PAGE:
The King's Speech
Yvonne Arnaud Theatre, Guildford
In 2007, at Islington’s Pleasance Theatre, sixteen actors were nervously waiting on stage to give an unrehearsed reading of Seidler’s unproduced play to an invited audience. Quite by chance the mother of film director Tim Hooper was among the audience and later called her son with the words “I think I’ve found your next film”. On such quirks of fate are lives decided, and Hooper’s film, now world wide, has won Academy Awards for best film, best director, best screenplay and best actor (Colin Firth).
Back to the original play, and the Yvonne Arnaud has assembled such a superb and prestigious cast and creative team that, in the intimacy of theatre, the audience becomes totally enthralled and it is as if we are watching the events as they unfold and not actors at all.
Written from the heart by a man with first hand knowledge of the demoralising effects of a stutter, the play mainly focuses on the developing, sometimes stormy, relationship between the then Duke of York and his Australian speech therapist Lionel Logue, but it also brings in more political content than was obvious in the film with discussions, arguments and sometimes confrontations between Winston Churchill (Ian McNeice) and Cosmo Lang, the Archbishop of Canterbury (Michael Feast).
Apparent too is the terrifying thought that had King Edward VIII not abdicated, Britain could well have been ruled by a puppet king under the dictate of Adolph Hitler. As a little ‘aside’ the slight manipulation of the time of King George V’s death in order to make the morning papers was a surprise discovery, and legendary octogenarian Joss Ackland proves he has lost none of his acting ability as the bluff, authoritative aging king.
Anthony Ward, who created the amazingly effective and complicated construction for Chichester’s Sweeney Todd, has here provided a deceptively simple set of a giant screen set on a double revolve. Sometimes transparent, this can show the action in two rooms at the same time revolving to concentrate on one, and also is the medium for showing footage of the time—the late king’s funeral and the crowds listening avidly to the royal speeches—and it is these obligatory speeches which are a nightmare for the stammering Duke, even before he is forced to become a shy and reluctant King George VI, very aware of his duty and obligations.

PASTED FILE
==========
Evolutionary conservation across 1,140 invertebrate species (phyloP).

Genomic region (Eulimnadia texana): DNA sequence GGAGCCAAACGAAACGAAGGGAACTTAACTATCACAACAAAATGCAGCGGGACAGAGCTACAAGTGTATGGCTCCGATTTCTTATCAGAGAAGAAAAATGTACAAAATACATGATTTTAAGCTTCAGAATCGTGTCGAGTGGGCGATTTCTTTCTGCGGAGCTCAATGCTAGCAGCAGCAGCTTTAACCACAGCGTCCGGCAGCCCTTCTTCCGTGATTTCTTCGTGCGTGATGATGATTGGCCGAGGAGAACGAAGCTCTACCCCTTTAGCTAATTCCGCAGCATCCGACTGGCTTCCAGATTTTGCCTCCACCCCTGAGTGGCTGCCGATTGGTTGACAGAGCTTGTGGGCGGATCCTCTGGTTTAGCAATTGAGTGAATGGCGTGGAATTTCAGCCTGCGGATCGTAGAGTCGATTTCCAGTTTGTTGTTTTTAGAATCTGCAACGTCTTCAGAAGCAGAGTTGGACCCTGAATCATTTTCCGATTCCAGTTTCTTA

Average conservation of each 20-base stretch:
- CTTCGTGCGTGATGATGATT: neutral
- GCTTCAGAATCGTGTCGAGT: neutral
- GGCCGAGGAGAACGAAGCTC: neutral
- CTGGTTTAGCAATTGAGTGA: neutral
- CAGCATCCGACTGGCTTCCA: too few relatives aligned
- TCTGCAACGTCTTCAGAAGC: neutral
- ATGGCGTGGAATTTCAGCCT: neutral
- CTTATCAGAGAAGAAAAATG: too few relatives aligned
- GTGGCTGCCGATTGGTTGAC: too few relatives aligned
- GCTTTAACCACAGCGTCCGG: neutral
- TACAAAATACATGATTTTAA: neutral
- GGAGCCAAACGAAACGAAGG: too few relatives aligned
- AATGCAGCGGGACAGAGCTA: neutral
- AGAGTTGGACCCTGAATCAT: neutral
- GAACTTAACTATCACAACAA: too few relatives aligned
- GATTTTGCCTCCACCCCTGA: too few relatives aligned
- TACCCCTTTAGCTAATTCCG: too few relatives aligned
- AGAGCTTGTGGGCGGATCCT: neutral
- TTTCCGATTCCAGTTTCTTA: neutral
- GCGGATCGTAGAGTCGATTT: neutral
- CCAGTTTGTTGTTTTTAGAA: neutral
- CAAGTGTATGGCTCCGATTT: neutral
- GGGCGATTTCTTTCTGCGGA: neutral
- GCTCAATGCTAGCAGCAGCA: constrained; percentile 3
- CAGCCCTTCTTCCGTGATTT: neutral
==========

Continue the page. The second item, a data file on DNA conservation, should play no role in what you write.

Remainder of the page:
The contrast between the two royal brothers is emphasised with the fun-loving David (Daniel Betts) dancing a Charleston with his lover Wallis Simpson (Lisa Baird) while, on the other side of the screen, Bertie tries to come to terms with affairs of state.
Charles Edwards is the epitome of the Duke, his nervousness and anxiety so palpable that the audience is holding its collective breath willing him to get to the end of his speech without stumbling. The abrasive, down to earth Aussie (impressively performed by Jonathan Hyde) is probably the first man to treat him as an equal, insisting on calling him Bertie instead of ‘Your Royal Highness’ and this is not without its problems for a man used to deference and leads to a lot of comical interplay between the two men.
Adrian Noble directs with true feeling and the production is engrossing, touching and yet often very funny. Events progress right through to the coronation, where Lionel finally addresses the king as ‘Your Majesty’, but his hand is clasped with the words “My friend” a moment so moving it brought tears to the eyes, but what a wonderful, and true, story.
Touring to Nottingham, Bath, Brighton, Richmond and Newcastle.
Reviewer: Sheila Connor